Source Code is the second feature from director Duncan Jones (aka, David Bowie’s son), whose first film was the fantastic Moon, starring Sam Rockwell. Now, with this one, Jones has another awesome sci-fi movie under his belt. You know, there are a lot of directors out there who are just horror directors, or just comedy directors, or just action directors – but there aren’t a lot of guys who are just sci-fi directors. Maybe Jones can fit that niche, and become THE sci-fi director of the modern era. After seeing these two movies, I definitely think he’s a prime candidate.

What I liked about both Moon and Source Code is that they are both attempts to bring intelligence back to science-fiction. I’m not saying Jones is the only guy doing this, mind you. Movies like District 9 or Primer prove that there is still intelligent life in the genre. But still, it’s nice to see two films in a row from a guy that forgo the more easy action trappings of the genre, and instead concentrate on philosophical ideas and concepts that can actually provoke debate.

For instance, after seeing this film, my friends and I literally spent almost an hour debating whether the titular “source code” even made sense as a concept. In my opinion, it certainly DOESN’T if you try to accept it on the terms that it is explained by its creator, Jeffrey Wright. According to him, Gyllenhaal’s character is somehow linked to the last eight minutes of memory of a passenger killed in a terrorist bombing on a train earlier in the day, and must keep re-living those eight minutes until he somehow discovers which passenger was responsible. Wright continually insists that is NOT time travel, and that Gyllenhaal can not actually alter reality while within the source code. But we repeatedly see Gyllenhaal discover and experience things that the person whose memory he is inside could have NEVER known about. How does that work? The movie wisely never quite gets into the logic behind it all, but this does make Wright’s character come across kind of stupid – if he really believed it worked like he says it does, then it would actually be incredibly ineffective and pointless. The movie, of course, suggests there is actually a lot more to the “reality” of the source code than anyone but Gyllenhaal wants to believe, but again, how dumb does it seem that the creator himself is unaware of this.

There was another thing bothering me about Source Code after seeing it, but at first I couldn’t quite put my finger on it. It was just one of those things nagging at the back of my head, trying to get out. And then, finally, it came to me. Just a warning, we’re heading into heavy SPOILER territory now, so skip the next paragraph unless you’ve seen the movie (unless you never plan on seeing the movie – but then, why would you care to read this anyway?).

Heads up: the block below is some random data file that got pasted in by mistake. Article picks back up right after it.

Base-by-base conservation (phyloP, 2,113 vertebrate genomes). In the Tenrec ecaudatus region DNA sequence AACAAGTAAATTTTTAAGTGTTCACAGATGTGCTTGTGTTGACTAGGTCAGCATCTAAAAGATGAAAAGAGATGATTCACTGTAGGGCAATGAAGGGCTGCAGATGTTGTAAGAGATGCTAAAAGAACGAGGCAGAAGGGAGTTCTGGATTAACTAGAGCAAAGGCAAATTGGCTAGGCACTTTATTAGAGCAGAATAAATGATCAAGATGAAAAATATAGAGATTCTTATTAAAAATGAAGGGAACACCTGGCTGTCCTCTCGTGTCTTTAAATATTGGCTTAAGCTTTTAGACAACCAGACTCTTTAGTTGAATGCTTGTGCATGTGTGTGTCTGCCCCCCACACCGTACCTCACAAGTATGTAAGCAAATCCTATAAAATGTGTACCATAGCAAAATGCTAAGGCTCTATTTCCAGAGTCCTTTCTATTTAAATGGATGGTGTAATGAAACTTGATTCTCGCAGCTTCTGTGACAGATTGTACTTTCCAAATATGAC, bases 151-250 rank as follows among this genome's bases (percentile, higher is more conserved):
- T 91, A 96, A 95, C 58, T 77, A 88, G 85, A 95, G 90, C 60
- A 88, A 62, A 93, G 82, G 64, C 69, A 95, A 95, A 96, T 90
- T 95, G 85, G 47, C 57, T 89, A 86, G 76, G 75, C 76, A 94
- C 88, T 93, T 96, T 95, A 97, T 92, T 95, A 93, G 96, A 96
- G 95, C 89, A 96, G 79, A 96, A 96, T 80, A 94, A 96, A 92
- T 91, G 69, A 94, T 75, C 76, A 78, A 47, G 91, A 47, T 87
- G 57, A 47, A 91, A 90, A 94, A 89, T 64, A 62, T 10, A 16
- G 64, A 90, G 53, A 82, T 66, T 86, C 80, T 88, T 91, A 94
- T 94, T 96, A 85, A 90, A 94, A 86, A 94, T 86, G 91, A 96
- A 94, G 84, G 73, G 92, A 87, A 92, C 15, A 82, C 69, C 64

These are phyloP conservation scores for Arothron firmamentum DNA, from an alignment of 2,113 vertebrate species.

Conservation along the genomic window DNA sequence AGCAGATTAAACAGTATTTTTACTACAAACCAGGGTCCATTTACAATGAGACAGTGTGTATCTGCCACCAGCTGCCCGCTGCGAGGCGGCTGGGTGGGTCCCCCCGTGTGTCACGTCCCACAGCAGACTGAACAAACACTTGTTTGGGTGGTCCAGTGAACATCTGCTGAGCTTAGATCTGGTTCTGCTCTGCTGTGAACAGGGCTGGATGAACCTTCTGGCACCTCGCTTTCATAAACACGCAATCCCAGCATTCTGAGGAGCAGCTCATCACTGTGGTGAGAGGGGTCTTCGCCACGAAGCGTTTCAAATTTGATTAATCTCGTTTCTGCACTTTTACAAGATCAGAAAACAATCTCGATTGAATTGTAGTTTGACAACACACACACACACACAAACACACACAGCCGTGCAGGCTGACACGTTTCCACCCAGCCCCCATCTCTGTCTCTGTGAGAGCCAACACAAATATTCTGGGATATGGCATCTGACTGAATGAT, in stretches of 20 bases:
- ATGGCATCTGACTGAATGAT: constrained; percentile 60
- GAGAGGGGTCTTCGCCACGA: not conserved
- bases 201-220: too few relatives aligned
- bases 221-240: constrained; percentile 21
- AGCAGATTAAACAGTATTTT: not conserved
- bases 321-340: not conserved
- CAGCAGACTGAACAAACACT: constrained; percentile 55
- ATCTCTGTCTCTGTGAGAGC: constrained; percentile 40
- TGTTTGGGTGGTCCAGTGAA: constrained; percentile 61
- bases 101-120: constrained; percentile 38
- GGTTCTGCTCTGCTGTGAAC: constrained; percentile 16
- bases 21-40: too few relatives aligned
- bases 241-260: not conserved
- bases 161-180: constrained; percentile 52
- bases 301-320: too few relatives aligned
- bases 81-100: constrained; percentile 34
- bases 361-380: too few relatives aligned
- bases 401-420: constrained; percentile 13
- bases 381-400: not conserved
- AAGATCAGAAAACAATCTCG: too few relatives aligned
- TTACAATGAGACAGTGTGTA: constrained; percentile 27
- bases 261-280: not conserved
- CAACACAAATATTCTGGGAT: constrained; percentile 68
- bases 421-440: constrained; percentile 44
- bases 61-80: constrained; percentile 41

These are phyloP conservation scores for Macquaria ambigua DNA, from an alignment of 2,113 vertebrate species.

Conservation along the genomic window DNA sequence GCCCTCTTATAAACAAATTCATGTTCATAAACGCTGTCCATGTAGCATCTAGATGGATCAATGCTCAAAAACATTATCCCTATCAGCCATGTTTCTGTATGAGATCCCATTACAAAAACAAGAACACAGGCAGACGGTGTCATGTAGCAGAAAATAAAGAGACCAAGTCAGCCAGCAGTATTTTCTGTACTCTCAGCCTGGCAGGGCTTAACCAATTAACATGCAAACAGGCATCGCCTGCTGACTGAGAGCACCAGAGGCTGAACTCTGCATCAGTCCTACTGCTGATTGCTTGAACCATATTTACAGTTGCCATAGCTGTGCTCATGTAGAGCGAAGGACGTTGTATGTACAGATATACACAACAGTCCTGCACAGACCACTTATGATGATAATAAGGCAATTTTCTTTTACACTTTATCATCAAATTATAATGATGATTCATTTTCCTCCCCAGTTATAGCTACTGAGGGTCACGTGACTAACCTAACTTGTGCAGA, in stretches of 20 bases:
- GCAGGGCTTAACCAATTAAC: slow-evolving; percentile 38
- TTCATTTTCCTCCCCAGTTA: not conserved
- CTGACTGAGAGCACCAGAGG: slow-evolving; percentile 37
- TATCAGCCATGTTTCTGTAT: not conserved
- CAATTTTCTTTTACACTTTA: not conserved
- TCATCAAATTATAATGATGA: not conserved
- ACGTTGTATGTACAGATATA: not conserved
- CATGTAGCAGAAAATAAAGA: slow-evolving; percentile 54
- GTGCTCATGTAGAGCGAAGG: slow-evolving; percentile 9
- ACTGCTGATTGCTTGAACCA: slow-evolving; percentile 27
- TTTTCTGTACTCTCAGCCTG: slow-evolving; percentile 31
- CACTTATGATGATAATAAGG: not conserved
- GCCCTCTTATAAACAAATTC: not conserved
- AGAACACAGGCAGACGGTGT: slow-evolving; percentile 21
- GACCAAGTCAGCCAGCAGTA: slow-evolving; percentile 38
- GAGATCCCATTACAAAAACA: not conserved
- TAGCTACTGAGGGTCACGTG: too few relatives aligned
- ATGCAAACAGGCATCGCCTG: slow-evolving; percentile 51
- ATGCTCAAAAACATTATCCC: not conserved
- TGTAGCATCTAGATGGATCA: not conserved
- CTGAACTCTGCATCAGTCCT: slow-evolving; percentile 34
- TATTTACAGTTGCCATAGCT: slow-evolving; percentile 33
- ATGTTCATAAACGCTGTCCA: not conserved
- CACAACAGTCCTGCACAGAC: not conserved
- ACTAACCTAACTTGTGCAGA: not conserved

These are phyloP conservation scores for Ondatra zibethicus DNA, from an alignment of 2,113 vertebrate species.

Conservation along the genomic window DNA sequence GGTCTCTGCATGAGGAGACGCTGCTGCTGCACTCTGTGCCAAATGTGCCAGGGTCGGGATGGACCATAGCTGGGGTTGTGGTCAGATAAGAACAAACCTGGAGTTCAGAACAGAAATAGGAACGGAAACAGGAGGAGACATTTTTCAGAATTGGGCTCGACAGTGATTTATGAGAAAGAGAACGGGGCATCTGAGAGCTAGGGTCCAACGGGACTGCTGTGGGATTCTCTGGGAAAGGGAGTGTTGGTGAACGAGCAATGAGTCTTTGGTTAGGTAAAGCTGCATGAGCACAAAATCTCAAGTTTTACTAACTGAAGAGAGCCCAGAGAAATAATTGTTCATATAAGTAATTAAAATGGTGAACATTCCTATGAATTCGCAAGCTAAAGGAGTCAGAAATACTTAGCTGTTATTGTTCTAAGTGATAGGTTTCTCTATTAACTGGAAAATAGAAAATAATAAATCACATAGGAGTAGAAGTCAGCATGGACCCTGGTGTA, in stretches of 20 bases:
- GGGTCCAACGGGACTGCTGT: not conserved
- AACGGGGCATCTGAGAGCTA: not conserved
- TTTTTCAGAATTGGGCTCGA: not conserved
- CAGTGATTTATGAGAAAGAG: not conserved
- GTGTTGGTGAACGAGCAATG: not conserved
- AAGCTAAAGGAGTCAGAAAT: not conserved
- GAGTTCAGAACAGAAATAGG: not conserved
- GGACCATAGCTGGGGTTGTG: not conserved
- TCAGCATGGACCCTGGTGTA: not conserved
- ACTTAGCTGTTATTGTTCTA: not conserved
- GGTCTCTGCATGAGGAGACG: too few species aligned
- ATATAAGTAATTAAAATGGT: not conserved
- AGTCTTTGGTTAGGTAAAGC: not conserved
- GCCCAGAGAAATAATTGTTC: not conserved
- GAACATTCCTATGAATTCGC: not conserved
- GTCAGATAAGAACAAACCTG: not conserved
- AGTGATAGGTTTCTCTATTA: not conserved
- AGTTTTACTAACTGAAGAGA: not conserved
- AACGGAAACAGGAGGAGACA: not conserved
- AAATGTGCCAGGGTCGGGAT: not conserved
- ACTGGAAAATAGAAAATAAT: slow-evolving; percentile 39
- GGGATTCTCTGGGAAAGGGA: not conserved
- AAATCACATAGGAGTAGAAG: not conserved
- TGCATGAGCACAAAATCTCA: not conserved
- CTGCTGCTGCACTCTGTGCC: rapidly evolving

So, the “reality” that Capt. Colter Stevens ends up living in at the end of the movie seems pretty ideal, right? He has saved everyone on the train, caught the bad guy, and is now involved with Michelle Monaghan’s character. Not too shabby for a technically dead guy. But, here’s the thing – although he “saved” everyone, there is actually one person he sort of killed. And that’s Sean Fentress, the man whose identity he has been assuming. He took over his body in the source code, but when he is allowed to stay in there and live beyond the eight alloted minutes, well, he never gives it back. In this version of reality, Fentress should be the one who gets off that train alive, and goes on a date with Monaghan. But instead it is Stevens who gets all this. And Fentress? I dunno, I guess his identity (or soul, depending on how you look at it) is just obliterated out of reality. Sucks for him. I’ve been trying not to let this change the way I look at the end of the movie, but it’s tough. I feel bad for Fentress. Anyone else?

Oh well, whatever – although this is one those things that CAN hurt your head if you try to think of it too long (like the time travel in Terminator), it’s also something that you can just accept on faith and still enjoy the movie (again, like the time travel in Terminator). And I did enjoy the movie. If I have any other small complaint it’s that sometimes the “eight minutes” seem a lot more like fifteen or twenty minutes – but hey, I’ve watched enough 24 in my day to be used to time cheating. This is a fun and exciting movie, with good performances from all of the lead actors. I wouldn’t rank it quite as high as Moon, but it’s still a nice indication that Jones can keep his thought-provoking science-fiction sensibilities alive even in a more Hollywood-ish action piece. Hey, just a thought – has anyone thought about asking him whether he’d be interesting in picking up the Dune movie?

This review was originally posted on April 5th, 2011, at Trevor Likes Movies.